Lecture Series - Colour & Sensuality: Titian & the Art of Venice
August 04, 2020
I am delighted to offer information below about our lecture series, devoted to Colour & Sensuality: Titian & the Art of Venice in support of The National Gallery’s landmark exhibition, Titian’s Poesie: Love – Desire – Death.
If you were unable to attend the live sessions, do not worry - all those who register will automatically be sent copies of the lectures to view in your own time (from around four hours after they take place). Further details on how to register can be found at the end of this newsletter.
Venice was a place apart in renaissance Italy: geographically unlike anywhere else, its trading operations, its political structures and its social fabric were unique to this maritime republic. So too its art and architecture, grounded in a deep knowledge of Byzantium, which slowly changed as the ‘new’ art of Florence penetrated north via the work of Donatello and others. The leading workshop of painters in the city was the Bellini family, above all Giovanni, one of whose probable students would dominate Venetian painting – Titian!
A younger contemporary of Giorgione’s, indeed their early work is often attributed to the other, with Giorgione’s death in 1510 Titian came to dominate the city’s artistic life. All the traditional genres were his ‘bread and butter’ such as religious works and portraits – but he was also an innovator, none more so than with the extraordinary series of mythological paintings he produced for a select band of favoured clients, such as King Philip II of Spain. He called them his poesie, visual equivalents of poetry, and those he produced for Philip are amongst the most outstandingly sensual of all renaissance paintings. Given the National Gallery has six of these paintings on loan in their exhibition up to 17 January, 2021 our two webinars will be the ideal introduction to this remarkable artist and his world.
The first lecture will be an overview of the career of Titian, the most influential of all Venetian painters. Born on the Italian mainland, just north of Venice about 1487/90, it is thought his early training included spells working under both Bellini brothers, Gentile and Giovanni, then the heads of two of the city’s most important workshops. Equally important, though less easy to trace, was his relationship with his older contemporary, Giorgione with whose work some of Titian’s early masterpieces are often confused. When Giorgione died in 1510, Titian rapidly established himself as first of the new generation of painters including Sebastiano del Piombo and Lorenzo Lotto. On Giovanni’s death in 1516 he was his natural successor, excelling in both religious painting and portraiture. His style developed and matured over a long working career, using colour as an emotional tool rather than recording his subjects through the use of endless preparatory sketches as preferred in Florence and Rome, the contrast between colore and disegno, as his contemporaries grasped.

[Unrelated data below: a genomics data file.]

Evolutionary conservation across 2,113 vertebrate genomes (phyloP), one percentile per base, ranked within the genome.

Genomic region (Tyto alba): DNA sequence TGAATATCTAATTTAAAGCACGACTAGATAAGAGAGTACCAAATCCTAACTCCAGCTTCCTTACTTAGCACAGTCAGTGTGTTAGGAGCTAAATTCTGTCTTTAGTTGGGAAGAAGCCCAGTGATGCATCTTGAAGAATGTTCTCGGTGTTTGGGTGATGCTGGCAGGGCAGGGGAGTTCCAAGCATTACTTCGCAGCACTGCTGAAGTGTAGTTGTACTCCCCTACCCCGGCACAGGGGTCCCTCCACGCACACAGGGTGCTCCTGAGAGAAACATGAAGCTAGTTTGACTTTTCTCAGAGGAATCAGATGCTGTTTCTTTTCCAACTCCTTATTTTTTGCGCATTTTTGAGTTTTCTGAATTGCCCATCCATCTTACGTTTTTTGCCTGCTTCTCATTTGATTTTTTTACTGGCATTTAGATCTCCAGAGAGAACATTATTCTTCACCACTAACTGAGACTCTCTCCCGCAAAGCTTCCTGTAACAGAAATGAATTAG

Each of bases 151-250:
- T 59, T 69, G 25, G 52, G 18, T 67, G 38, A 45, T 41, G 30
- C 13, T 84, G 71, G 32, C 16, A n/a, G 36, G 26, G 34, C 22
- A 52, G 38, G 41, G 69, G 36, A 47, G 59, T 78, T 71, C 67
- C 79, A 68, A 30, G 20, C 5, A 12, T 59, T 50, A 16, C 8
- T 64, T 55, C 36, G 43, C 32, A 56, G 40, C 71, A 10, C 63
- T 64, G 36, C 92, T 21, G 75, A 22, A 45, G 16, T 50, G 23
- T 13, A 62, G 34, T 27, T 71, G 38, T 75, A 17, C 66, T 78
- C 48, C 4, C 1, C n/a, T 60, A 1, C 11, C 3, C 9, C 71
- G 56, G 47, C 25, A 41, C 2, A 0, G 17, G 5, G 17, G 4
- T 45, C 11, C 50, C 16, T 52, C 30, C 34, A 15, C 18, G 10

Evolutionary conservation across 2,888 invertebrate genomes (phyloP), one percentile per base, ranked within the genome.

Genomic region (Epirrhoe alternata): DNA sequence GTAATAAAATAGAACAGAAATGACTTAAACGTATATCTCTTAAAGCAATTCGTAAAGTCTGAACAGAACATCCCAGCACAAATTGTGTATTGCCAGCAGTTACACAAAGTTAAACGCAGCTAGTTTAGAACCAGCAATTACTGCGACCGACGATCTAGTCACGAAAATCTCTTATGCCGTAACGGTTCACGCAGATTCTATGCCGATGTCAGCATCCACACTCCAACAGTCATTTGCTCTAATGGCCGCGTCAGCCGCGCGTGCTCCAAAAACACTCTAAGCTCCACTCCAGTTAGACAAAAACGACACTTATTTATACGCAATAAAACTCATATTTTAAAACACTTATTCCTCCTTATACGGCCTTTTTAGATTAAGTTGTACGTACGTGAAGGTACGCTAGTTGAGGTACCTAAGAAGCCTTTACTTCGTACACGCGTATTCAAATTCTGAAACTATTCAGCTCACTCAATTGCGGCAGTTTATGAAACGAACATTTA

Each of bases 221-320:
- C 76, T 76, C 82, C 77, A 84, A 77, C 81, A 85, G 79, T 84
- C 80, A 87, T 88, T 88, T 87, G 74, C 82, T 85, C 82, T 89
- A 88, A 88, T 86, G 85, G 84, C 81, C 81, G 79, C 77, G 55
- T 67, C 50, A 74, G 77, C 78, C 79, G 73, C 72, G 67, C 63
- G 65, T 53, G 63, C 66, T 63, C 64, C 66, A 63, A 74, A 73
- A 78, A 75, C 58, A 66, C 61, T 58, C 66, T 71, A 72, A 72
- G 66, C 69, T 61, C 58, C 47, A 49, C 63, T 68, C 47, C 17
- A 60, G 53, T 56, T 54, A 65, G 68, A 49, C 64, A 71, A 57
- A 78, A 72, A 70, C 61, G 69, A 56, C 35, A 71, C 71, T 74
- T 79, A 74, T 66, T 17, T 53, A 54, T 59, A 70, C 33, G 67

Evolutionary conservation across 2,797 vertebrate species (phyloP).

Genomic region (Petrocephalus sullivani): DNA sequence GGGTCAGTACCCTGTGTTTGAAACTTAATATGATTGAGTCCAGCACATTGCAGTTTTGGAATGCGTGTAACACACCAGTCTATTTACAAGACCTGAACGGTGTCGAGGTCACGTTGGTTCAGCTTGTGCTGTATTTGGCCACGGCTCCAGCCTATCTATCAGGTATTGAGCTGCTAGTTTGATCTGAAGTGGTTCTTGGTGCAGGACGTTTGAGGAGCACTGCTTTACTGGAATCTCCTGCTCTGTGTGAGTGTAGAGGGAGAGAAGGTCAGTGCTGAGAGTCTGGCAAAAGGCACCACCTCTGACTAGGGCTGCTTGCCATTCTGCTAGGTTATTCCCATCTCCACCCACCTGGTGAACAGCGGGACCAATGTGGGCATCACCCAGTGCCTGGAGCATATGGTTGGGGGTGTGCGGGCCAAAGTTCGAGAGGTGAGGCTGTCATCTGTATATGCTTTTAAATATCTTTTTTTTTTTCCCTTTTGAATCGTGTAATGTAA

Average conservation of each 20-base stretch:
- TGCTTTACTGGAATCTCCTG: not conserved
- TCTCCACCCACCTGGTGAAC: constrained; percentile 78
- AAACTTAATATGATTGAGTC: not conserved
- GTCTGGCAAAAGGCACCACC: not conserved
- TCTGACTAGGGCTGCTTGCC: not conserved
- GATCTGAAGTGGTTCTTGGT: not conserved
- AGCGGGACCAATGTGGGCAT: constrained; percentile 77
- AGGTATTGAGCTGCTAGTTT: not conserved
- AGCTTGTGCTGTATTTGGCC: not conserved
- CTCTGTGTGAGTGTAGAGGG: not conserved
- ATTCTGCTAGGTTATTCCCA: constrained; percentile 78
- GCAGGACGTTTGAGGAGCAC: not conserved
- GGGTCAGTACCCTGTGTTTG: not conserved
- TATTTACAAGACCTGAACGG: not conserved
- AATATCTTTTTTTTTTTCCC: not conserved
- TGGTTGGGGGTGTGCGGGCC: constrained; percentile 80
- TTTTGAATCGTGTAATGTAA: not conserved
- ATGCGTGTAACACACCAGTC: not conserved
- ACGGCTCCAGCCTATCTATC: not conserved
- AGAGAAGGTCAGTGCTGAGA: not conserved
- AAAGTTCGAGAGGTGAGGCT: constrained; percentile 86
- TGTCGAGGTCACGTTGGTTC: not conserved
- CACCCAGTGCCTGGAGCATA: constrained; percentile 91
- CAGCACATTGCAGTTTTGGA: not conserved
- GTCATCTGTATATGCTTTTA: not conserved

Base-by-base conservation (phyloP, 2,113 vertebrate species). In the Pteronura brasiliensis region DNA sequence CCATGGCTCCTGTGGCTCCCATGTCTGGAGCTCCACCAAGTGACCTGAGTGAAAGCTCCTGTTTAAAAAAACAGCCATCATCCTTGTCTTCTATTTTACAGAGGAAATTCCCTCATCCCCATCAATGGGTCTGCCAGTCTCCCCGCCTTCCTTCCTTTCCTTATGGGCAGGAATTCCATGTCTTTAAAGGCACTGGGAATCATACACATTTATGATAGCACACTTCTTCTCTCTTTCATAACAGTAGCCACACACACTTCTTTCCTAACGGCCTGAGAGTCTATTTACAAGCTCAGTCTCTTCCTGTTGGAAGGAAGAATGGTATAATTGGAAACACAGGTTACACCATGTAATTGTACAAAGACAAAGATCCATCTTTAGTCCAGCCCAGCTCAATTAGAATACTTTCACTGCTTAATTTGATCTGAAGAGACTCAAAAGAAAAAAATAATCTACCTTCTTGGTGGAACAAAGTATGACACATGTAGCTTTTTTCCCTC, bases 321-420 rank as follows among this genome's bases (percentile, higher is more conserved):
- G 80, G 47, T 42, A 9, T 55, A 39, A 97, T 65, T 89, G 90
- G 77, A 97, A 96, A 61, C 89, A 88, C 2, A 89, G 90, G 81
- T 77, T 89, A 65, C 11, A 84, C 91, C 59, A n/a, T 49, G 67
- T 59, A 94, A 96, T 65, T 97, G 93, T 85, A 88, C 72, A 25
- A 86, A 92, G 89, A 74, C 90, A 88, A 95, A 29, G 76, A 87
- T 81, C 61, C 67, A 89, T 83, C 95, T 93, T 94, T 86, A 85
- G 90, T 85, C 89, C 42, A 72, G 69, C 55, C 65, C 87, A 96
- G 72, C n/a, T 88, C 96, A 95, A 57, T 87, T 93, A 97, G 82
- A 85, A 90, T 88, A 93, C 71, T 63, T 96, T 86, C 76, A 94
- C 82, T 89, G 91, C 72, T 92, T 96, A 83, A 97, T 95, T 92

Titian worked principally in and around Venice but his reputation was such that first in Italy, and thereafter throughout Europe, he was in great demand. Of his princely patrons, none were more important than the Habsburg Emperor, Charles V and his son, King Philip II of Spain. Indeed the relationship between the artist and these two powerful men led to the creation of some of the most important, not to say ravishing, works of art, particularly the series of allegories which will be the subject of my second lecture. Allegorical painting emerged as a genre in Florence with works such as Botticelli’s Birth of Venus while Raphael and Correggio created similar masterpieces, their subjects increasingly suffused with erotic overtones.
But it was Titian who created the most influential of these works, first for Alfonso d’Este, Duke of Ferrara and later for King Philip of Spain. The group commissioned by Philip, six in number, are based on stories found in Ovid’s Metamorphosis and the artist called them poesie, poetry rendered in paint, not words. The first in the sequence was Danaë, with The Rape of Europa, Venus and Adonis, Perseus and Andromeda, Diana and Actaeon and Diana and Callisto, all seen above, completing the set. They are amongst the outstanding achievements of Titian’s maturity and will be the focus of my second lecture. Painted between 1553 and 1562, the set did not remain together for long as one was given away as early as 1579, followed by later dispersals. It is therefore one of the great art events of modern times that London’s National Gallery has been able to reunite all six for the first time since the sixteenth century - almost unbelievable in fact. On display together until 17 January next year, my two lectures should provide an introduction to this complex web of patronage and achievement.
The lectures took place online at 11am on Tuesday 4th & Wednesday 5th August and do not require any software to be downloaded. The cost for the series of two lectures will be £19.
I am afraid the system does not allow charging for individual lectures.